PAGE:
The New York Times
May 09, 2008
WASHINGTON (Reuters) - Venezuelan President Hugo Chavez's ties to Colombian rebels are deeper than previously thought, U.S. officials said on Friday, following an analysis of files on a dead guerrilla leader's laptops.
The files appear to be authentic and underscore U.S. concerns about Chavez's quest for more influence in the region, an intelligence official said. Their discovery in March raised speculation the United States would put Venezuela on its list of state sponsors of terrorism.
"It (the analysis) reinforces the U.S. government's strong position that Chavez is attempting in various ways to project his influence throughout the region and that influence in some ways could be construed as destabilizing," the intelligence official said.
Another U.S. official, who spoke on condition of anonymity because the issue involves classified information, described the files as a huge public relations win for Colombia, which is battling the guerrillas of the leftist Revolutionary Armed Forces of Colombia, or FARC.
"The involvement does seem to extend fairly high up in the Venezuelan government. This isn't a bunch of local yokels on the border doing their own thing," the official said.
Chavez contends the Colombian government faked the files.
Although Chavez's sympathies for the FARC are well known, Colombia has said the files seized in a March attack show Chavez offered financial support to the group.
The Wall Street Journal reported on Friday that the files also indicate Venezuela offered to arm the rebel group, possibly with rocket-propelled grenades and ground-to-air missiles. It said Venezuela offered FARC the use of a port to receive arms shipments.
The files document discussions between the rebels and Chavez about closer ties and portray a "deeper relationship than previously known," the intelligence official said.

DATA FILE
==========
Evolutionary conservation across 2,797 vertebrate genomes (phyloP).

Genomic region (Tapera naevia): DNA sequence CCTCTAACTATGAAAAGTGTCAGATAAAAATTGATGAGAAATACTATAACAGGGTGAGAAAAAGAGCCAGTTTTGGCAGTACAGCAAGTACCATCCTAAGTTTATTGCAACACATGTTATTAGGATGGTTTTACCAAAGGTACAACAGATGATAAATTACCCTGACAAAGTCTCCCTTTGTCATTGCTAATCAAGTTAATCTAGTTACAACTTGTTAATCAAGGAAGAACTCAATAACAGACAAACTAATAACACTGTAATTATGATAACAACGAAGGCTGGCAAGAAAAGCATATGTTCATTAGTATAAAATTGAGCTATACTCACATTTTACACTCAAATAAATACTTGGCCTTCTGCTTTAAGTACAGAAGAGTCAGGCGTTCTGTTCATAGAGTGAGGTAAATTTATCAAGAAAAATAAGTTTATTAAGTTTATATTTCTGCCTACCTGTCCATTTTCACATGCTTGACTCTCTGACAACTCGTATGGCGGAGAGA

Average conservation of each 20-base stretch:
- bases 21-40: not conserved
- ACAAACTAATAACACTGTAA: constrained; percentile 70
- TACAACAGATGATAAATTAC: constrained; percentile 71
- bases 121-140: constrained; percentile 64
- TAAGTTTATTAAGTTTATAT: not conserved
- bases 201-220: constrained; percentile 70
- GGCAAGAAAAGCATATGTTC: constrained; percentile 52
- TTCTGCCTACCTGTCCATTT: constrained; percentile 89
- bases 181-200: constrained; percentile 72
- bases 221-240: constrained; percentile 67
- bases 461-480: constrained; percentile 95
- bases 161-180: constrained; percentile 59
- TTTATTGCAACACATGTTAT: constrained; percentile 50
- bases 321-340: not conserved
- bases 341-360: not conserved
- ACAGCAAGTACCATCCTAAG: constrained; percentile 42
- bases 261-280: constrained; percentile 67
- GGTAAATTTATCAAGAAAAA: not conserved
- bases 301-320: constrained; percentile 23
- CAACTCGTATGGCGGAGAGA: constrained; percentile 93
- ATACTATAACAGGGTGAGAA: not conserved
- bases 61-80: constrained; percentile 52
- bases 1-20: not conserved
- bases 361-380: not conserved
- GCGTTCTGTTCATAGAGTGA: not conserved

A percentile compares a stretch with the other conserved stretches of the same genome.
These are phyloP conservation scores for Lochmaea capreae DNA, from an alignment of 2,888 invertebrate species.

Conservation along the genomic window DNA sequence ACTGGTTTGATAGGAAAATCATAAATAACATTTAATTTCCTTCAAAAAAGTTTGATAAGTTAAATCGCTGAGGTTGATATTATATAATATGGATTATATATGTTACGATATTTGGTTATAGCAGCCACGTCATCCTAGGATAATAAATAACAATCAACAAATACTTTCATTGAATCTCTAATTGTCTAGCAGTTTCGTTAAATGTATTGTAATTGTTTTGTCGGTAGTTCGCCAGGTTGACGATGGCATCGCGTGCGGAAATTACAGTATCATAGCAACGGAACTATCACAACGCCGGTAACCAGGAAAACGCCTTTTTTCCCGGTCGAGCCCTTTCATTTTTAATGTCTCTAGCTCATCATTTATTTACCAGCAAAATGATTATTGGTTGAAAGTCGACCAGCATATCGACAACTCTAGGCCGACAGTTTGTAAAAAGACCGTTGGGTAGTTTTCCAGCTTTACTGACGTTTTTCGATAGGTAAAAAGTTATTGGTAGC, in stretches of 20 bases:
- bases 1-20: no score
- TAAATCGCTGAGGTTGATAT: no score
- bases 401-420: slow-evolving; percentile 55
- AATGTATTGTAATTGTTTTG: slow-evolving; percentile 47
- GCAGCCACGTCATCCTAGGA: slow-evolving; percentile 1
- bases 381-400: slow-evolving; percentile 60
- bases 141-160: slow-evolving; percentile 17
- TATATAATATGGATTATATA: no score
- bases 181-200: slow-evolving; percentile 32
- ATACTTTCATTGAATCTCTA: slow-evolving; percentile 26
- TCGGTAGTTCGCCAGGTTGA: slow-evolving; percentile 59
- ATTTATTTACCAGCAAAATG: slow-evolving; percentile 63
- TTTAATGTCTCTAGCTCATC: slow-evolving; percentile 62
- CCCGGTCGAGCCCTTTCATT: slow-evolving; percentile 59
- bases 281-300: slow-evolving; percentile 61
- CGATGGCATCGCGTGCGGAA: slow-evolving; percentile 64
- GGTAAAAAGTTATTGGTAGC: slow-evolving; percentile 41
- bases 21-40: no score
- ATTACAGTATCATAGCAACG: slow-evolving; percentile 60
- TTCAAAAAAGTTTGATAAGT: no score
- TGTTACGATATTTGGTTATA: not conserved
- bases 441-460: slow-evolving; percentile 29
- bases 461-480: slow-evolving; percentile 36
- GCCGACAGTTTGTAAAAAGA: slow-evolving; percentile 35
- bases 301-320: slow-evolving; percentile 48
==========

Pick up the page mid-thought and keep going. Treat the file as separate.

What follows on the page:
The March attack by Colombia on a rebel camp in Ecuador killed a senior FARC leader and inflamed regional tensions. That and other recent attacks are seen as having weakened the rebel group that has been fighting a four-decade civil war in Colombia, to the point where FARC is "on its heels," the intelligence official said.
"However, they have shown an ability in the past to regroup and to regenerate leadership."
Bernardo Alvarez, Venezuela's ambassador to the United States, told the Journal in an interview on Wednesday, that the computer files were "false and an attempt to discredit the Venezuelan government."
The files indicate Venezuela has raised the prospect of drawing up a joint security plan with FARC and has sought basic training in guerrilla-warfare techniques, the Journal said, suggesting Chavez was preparing for a possible U.S. invasion of Venezuela.
(Reporting by Randall Mikkelsen at Guantanamo Bay U.S. Naval Base, Cuba, and David Morgan in Washington; Editing by Eric Beech)